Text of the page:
Participants in our study recommended involving disabled people themselves in service improvements. When Trusts review how reasonable adjustments are provided in their services, they must focus on listening to, and understanding, the perspectives and experiences of disabled people themselves [10, 15, 20, 22, 23]. For disabled people’s insights to contribute to meaningful service change, hospital services need understand the importance of working cooperatively with disabled patients .
Most of the existing research about the provision of reasonable adjustments by hospitals relates to people with intellectual disabilities [7, 15, 16, 20, 21], what is original about our paper is that our research builds on these findings from a pan-disability perspective. In 2008, the Department of Health (England) stated that ‘if services and health outcomes are improving for people with learning disabilities, they are likely to be improving for other groups at risk of health inequalities’ (: p.6). Learning from the experiences of people with intellectual disabilities can therefore provide a ‘benchmark’ for the care of other disabled people accessing hospital care.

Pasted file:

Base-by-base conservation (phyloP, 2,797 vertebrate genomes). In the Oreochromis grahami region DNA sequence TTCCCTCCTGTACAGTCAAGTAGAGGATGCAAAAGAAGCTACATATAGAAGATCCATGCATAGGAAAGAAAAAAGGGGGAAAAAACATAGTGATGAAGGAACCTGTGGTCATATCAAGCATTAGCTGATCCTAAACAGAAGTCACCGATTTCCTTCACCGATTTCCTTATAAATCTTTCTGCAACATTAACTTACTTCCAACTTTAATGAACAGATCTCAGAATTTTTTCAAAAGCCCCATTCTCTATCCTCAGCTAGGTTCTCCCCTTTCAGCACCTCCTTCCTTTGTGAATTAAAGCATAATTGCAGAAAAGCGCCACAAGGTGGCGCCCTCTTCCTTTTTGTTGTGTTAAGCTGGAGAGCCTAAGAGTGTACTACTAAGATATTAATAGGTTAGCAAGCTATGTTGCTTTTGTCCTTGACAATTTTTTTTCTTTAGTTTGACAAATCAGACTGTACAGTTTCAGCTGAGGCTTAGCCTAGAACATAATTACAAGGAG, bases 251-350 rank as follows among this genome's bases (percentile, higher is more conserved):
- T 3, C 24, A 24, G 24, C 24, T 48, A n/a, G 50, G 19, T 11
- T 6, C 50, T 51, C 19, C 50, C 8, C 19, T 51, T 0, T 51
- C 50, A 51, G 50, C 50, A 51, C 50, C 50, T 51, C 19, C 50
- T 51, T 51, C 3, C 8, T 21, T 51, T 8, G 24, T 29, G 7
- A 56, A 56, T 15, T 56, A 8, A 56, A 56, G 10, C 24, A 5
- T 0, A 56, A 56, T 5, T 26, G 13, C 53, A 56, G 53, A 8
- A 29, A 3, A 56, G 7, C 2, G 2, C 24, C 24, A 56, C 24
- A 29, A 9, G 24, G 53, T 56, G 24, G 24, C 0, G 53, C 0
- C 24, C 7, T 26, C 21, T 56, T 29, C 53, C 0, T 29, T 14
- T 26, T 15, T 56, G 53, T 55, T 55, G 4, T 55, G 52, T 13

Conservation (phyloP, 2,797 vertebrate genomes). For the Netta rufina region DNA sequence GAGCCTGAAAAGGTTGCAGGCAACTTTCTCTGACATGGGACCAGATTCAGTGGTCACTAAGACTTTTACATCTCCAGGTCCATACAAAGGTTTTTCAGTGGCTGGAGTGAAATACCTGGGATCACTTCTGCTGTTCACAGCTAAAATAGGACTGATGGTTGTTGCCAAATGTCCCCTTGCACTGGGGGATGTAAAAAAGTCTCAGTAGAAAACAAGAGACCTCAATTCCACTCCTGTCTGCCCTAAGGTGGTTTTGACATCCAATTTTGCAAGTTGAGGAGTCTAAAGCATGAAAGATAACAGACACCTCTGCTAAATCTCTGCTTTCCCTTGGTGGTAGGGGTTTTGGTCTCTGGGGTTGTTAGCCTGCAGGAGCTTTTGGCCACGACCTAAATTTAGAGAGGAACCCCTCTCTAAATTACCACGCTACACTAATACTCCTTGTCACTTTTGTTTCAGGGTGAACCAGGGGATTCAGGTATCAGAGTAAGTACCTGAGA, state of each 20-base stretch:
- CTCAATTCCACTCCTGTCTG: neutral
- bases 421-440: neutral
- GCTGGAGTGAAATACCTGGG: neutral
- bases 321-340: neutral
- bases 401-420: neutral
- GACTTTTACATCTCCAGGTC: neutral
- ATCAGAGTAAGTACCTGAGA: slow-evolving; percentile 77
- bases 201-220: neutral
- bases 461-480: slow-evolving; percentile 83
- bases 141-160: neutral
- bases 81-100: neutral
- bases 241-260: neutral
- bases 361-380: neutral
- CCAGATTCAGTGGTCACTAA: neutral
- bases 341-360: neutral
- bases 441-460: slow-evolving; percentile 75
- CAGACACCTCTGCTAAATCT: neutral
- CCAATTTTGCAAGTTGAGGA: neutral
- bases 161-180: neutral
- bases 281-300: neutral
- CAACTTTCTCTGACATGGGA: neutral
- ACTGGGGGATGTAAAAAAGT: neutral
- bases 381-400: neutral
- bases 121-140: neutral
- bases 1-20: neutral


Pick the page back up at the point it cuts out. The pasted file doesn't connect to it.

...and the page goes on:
Our study clearly highlights that research about the provision of reasonable adjustments by hospitals for disabled people is a significant issue requiring future research. Specific aspects that future research could cover include: i) the proportion of the patient population that requires the provision of reasonable adjustments; ii) the most commonly required adjustments needed by hospital patients and their cost; iii) the input required by hospital staff, systems and processes, and their cost, to ensure that hospitals are consistently and effectively meeting the requirements of the Equality Act 2010, in particular the anticipatory duty to make reasonable adjustments.